Fading Brewers fire Yost

The Milwaukee Brewers fired manager Ned Yost yesterday with the team mired in a late-season slump that has jeopardized its chances of making the playoffs for the first time since 1982.

Third base coach Dale Sveum will manage for the rest of the season.


The Brewers share the National League wild-card lead with the Philadelphia Phillies despite losing 11 of 14 in September, including seven of their past eight.

"This was a very difficult move to make, and we appreciate all of the work that Ned has done to develop this team into a contender," general manager Doug Melvin said. "In the end, this was a collaborative decision made to put our club in the best position for the final two weeks of the season."


Milwaukee is hoping to avoid a repeat of last year's collapse. The Brewers held an 81/2-game lead in late June 2007 before sliding to 83-79 and missing the playoffs.

The Brewers kept up their playoff push even longer this season, boosted July 7 when they got ace CC Sabathia from the Cleveland Indians.

Sabathia, the reigning American League Cy Young winner, is 9-0 in 13 starts with six complete games and a 1.59 ERA.

Yost was in his sixth season as the Brewers' manager. When Milwaukee hired him from the Atlanta Braves after the 2002 season, the team was in the midst of four straight seasons with 94 losses or more.

But the next three seasons resulted in records of 81-81, 75-87 and 83-79, much better for a franchise that hadn't had a winning record since 1992.

Yost spent 12 years on the Braves' coaching staff under Bobby Cox, and Atlanta won division titles every year except for the strike-shortened 1994 season.

Yankees: Catcher Jorge Posada wants Joba Chamberlain kept in the bullpen and predicts more injuries for the young pitcher if New York puts him into the starting rotation. "I think if you start him and he pitches 200 innings in one year, you're going to lose him. He's going to get hurt. I don't see him as a starter," Posada said during a session of CenterStage, scheduled to air on the team's YES Network on Sept. 28. Chamberlain began the season in the bullpen, then moved to the rotation in June. He was sidelined Aug. 4 to Sept. 2 because of rotator cuff tendinitis and went back to the bullpen when he returned. Chamberlain was 3-1 with a 2.76 ERA in 12 starts. He's 1-2 with a 2.29 ERA in 24 relief appearances.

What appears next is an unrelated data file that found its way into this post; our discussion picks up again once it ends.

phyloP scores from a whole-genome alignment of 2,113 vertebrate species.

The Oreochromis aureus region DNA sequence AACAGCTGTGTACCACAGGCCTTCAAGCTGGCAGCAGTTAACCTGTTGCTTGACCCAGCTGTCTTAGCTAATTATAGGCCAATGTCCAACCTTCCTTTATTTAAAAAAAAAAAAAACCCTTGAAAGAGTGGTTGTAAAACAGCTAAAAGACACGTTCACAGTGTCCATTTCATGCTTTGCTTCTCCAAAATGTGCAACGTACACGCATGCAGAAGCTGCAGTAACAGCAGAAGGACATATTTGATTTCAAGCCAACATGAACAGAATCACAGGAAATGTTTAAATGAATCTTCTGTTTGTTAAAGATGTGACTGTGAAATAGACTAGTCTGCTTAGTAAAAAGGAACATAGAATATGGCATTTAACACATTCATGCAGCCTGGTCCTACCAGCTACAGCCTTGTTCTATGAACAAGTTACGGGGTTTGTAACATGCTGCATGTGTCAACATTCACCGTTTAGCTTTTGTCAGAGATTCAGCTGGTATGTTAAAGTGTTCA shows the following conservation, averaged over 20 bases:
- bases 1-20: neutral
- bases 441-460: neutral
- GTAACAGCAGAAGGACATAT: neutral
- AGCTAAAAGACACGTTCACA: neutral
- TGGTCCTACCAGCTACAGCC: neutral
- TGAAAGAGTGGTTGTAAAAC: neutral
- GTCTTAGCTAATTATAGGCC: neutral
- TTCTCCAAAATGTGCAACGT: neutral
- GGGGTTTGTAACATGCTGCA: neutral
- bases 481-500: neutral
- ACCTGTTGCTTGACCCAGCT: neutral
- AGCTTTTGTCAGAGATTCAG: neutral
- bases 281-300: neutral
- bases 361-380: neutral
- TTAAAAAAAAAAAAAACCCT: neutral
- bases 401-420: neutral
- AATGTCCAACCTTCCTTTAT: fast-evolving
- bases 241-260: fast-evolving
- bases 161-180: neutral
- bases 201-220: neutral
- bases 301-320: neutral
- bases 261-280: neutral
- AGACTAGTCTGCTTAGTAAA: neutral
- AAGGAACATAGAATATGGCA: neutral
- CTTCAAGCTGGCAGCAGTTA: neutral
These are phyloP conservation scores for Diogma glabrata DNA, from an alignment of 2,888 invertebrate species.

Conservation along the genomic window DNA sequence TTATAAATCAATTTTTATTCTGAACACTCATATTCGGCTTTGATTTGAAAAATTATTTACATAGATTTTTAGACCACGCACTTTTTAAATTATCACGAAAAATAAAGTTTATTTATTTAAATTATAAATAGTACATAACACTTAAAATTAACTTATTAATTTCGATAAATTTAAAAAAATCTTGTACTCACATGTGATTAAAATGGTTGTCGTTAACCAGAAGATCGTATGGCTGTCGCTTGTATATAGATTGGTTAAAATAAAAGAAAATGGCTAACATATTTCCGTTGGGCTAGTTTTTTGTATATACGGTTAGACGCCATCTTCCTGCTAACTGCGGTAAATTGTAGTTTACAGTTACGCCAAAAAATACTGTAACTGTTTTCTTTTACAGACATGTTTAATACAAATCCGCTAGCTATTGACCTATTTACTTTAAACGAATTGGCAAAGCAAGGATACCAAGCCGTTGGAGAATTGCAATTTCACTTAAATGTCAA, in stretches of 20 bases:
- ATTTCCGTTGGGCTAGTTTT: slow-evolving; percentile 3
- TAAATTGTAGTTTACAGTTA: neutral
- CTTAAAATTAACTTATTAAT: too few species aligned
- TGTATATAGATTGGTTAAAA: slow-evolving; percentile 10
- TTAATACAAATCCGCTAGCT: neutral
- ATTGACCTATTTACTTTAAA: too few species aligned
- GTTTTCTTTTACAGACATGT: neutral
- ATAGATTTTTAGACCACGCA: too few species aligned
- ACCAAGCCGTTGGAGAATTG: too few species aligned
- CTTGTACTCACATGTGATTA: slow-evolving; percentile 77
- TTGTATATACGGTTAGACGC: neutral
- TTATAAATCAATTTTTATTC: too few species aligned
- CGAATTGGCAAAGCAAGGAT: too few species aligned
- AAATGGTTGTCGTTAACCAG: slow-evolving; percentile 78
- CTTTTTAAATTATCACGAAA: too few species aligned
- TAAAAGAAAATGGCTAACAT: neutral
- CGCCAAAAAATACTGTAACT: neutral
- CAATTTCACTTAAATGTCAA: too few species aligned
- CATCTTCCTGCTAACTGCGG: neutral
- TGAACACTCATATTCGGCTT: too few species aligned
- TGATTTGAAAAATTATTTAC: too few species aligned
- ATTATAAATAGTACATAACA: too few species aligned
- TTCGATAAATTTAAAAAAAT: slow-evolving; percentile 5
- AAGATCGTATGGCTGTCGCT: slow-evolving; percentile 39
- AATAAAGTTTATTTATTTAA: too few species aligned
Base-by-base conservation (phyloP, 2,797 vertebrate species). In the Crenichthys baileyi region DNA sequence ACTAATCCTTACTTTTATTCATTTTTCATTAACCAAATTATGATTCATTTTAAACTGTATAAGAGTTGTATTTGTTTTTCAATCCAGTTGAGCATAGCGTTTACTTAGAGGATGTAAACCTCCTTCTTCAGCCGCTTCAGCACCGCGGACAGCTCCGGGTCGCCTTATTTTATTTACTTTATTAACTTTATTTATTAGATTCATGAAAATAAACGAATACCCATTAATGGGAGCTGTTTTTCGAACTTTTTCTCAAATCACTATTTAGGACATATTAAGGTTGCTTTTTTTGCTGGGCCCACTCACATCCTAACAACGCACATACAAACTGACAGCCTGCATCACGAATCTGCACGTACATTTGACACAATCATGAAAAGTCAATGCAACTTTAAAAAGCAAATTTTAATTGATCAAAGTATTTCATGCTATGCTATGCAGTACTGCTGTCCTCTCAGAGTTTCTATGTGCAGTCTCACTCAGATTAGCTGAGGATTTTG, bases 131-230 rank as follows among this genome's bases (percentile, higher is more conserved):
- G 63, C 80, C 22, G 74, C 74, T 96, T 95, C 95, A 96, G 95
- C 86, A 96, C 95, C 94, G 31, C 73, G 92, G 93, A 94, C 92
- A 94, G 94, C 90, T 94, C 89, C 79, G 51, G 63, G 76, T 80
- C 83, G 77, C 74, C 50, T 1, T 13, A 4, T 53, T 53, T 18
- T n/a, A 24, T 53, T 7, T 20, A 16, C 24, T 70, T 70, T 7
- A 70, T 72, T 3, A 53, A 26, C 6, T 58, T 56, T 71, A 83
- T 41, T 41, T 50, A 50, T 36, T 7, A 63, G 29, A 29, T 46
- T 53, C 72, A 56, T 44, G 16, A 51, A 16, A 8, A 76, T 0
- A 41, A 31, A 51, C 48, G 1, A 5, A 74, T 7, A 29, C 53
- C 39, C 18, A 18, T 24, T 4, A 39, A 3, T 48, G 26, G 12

Indians: The team has committed to playing in Cleveland through 2023. The club signed a new lease with the Gateway Economic Development Corp., a nonprofit organization that owns and operates Progressive Field, where the team plays. The previous lease was set to expire in 2013. The Indians began play at Progressive Field, then called Jacobs Field, in 1994.


Twins: Minnesota's new ballpark will be called Target Field. The team and Target Corp. announced an agreement in principle yesterday on an exclusive 25-year partnership that includes naming rights to the Twins' new stadium, scheduled to open in 2010.